The pooled safety database from the three randomized trials was used to evaluate for serious and uncommon adverse drug reactions. Common adverse reactions were evaluated in Study 3. The most frequent adverse reactions in Study 3 (incidence of > 20% and greater than placebo) reported in IRESSA-treated patients were skin reactions (47%) and diarrhea (29%). The most frequent fatal adverse reactions in IRESSA-treated patients were respiratory failure (0.9%), pneumonia (0.8%), and pulmonary embolism (0.5%).
Approximately 5% of IRESSA-treated patients and 2.3% of placebo-treated patients discontinued treatment due to an adverse event. The most frequent adverse reactions that led to discontinuation in patients treated with IRESSA were nausea (0.5%), vomiting (0.5%) and diarrhea (0.4%).
Table 1: Selected Adverse Drug Reactions Occurring
with an Incidence Rate ≥ 5% and an Increase of > 2% of IRESSA-treated
Patients in Study 3
|Adverse Reaction||Percentage (%) of patients|
|All Grades||Grade 3 and 4||All Grades||Grade 3 and 4|
|Skin and subcutaneous tissue disorders|
|Metabolism and nutrition disorders|
|1 Includes Acne, Acne pustular, Dermatitis,
Dermatitis acneiform, Dermatitis exfoliative, Drug eruption, Dry skin,
Erythema, Exfoliative rash, Folliculitis, Pruritus, Pruritus generalized, Rash,
Rash erythematous, Rash generalized, Rash macular, Rash maculo-papular, Rash
papular, Rash pruritic, Rash pustular, Rash vesicular, Skin exfoliation, Skin
2 Includes Ingrowing nail, Nail bed infection, Nail disorder, Nail infection, Onychoclasis, Onycholysis, Paronychia
3 Includes Diarrhea, Feces soft, Frequent bowel movements
4 Includes Aphthous stomatitis, Cheilitis, Glossodynia, Mouth ulceration, Mucosal inflammation, Oral mucosal blistering, Stomatitis, Tongue disorder, Tongue ulceration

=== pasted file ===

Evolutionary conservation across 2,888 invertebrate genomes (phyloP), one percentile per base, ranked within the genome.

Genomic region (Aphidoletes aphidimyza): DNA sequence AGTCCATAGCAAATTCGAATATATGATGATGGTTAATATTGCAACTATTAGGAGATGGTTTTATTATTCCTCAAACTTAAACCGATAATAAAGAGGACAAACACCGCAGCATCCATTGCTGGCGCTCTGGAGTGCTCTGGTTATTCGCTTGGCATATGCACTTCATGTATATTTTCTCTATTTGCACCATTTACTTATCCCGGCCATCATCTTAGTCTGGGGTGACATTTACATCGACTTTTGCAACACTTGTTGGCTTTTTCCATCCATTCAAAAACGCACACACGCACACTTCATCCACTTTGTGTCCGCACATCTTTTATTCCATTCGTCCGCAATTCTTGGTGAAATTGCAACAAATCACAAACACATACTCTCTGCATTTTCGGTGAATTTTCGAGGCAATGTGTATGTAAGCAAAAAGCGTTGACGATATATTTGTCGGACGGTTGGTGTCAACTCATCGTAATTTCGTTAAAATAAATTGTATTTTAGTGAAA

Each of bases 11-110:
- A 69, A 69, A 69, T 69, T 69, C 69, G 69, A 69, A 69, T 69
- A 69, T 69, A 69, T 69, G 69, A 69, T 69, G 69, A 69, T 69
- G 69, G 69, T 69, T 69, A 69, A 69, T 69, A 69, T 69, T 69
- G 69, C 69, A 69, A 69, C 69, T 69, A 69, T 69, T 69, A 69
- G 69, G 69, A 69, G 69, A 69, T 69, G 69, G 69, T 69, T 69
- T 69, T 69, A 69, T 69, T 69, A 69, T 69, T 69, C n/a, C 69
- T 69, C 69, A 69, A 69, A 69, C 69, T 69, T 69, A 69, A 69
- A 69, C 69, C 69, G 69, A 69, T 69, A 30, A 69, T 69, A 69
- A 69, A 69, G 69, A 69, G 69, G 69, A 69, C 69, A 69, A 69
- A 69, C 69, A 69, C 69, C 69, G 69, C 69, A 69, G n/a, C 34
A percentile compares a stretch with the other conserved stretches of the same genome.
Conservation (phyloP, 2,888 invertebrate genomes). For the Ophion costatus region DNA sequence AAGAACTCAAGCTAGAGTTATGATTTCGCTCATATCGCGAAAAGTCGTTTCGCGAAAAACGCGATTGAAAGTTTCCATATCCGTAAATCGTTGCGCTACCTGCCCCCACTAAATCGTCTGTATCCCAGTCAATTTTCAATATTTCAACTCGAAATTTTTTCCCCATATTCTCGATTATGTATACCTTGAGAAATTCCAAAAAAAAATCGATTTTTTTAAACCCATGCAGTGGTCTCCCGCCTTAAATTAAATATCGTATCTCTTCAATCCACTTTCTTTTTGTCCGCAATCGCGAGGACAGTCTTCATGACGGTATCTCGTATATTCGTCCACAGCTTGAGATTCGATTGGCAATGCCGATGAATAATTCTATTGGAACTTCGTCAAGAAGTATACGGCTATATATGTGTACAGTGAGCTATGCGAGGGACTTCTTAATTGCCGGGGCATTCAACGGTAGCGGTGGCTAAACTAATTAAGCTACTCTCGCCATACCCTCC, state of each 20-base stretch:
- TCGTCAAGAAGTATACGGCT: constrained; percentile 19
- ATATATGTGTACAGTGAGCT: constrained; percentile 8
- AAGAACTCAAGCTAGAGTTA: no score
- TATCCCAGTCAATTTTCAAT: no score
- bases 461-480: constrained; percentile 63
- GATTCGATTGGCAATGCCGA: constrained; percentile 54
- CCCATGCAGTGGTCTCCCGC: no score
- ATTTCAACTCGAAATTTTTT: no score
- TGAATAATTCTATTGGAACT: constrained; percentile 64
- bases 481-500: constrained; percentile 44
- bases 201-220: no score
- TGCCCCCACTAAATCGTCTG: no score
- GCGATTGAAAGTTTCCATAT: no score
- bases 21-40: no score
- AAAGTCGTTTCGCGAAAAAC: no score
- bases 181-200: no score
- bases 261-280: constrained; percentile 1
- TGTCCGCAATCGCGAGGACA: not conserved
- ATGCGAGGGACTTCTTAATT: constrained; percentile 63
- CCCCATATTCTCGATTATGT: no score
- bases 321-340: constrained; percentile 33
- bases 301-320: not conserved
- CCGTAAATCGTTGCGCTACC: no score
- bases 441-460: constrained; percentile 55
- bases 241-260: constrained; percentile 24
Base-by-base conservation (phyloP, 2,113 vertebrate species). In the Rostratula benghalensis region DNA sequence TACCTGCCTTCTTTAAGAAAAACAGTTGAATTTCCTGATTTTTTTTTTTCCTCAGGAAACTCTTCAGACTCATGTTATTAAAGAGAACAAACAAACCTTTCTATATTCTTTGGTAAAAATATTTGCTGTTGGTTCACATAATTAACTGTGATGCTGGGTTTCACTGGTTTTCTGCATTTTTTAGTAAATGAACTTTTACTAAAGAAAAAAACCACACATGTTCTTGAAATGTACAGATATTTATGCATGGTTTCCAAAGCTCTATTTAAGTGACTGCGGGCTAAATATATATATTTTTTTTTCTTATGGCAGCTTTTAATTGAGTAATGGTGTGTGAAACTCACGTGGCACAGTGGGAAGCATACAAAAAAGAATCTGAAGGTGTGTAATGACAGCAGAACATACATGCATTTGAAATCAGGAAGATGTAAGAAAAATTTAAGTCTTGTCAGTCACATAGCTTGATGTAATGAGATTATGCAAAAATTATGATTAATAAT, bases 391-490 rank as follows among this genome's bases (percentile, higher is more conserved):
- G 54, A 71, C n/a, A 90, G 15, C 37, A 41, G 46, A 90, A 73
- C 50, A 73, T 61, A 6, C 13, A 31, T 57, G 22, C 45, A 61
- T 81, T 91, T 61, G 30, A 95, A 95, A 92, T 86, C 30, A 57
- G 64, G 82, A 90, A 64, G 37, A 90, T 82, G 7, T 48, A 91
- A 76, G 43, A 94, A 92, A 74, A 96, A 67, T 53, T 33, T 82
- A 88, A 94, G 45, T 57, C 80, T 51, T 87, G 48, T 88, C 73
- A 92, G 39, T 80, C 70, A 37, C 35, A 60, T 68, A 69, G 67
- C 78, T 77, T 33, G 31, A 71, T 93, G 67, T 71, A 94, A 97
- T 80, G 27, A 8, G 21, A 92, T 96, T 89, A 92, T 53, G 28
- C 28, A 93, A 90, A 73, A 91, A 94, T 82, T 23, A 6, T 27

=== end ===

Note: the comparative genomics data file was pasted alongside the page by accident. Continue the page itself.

5 Includes Blepharitis, Conjunctival hyperemia, Conjunctivitis, Dry eye, Eye irritation, Eye pruritus, Eye swelling, Eyelid irritation, Eyelid edema, Eyelids pruritus
Table 2 : Treatment Emergent Laboratory Abnormalities
Occurring More Frequently in IRESSA- Treated Patients in Study 3
|All Grades %||Grade 3 and 4 %||All Grades %||Grade 3 and 4 %|
|Alanine aminotransferase increased1||38%2||2.4%||23%2||1.4%4|
|Aspartate aminotransferase increased1||40%3||2.0%||25%3||1.3%5|
|1Patients were allowed to enter the clinical study with lab
values of ALT or AST CTCAE grade 1 or 2
2 14% gefitinib patients and 10% placebo patients were CTC grade 1 or 2 ALT at baseline
3 15% gefitinib patients and 12% placebo patients were CTC grade 1 or 2 AST at baseline
4 0.2% of placebo patients were CTC grade 3 at baseline
5 0.4% of placebo patients were CTC grade 3 at baseline
The following adverse reactions have been reported with IRESSA across NSCLC trials (Study 2, Study 3 and Study 4) and are not listed elsewhere in Section 6: nausea (18%), asthenia (17%), pyrexia (9%), alopecia (4.7%), hemorrhage (including epistaxis and hematuria) (4.3%), dry mouth (2%), dehydration (1.8%), allergic reactions including angioedema and urticaria (1.1%), elevations in blood creatinine (1.5%), and pancreatitis (0.1%).
The following adverse reactions have been identified during post-approval use of IRESSA. Because these reactions are reported voluntarily from a population of uncertain size, it is not always possible to reliably estimate their frequency or establish a causal relationship to drug exposure.
Read the entire FDA prescribing information for Iressa (Getfitinib)
Additional Iressa Information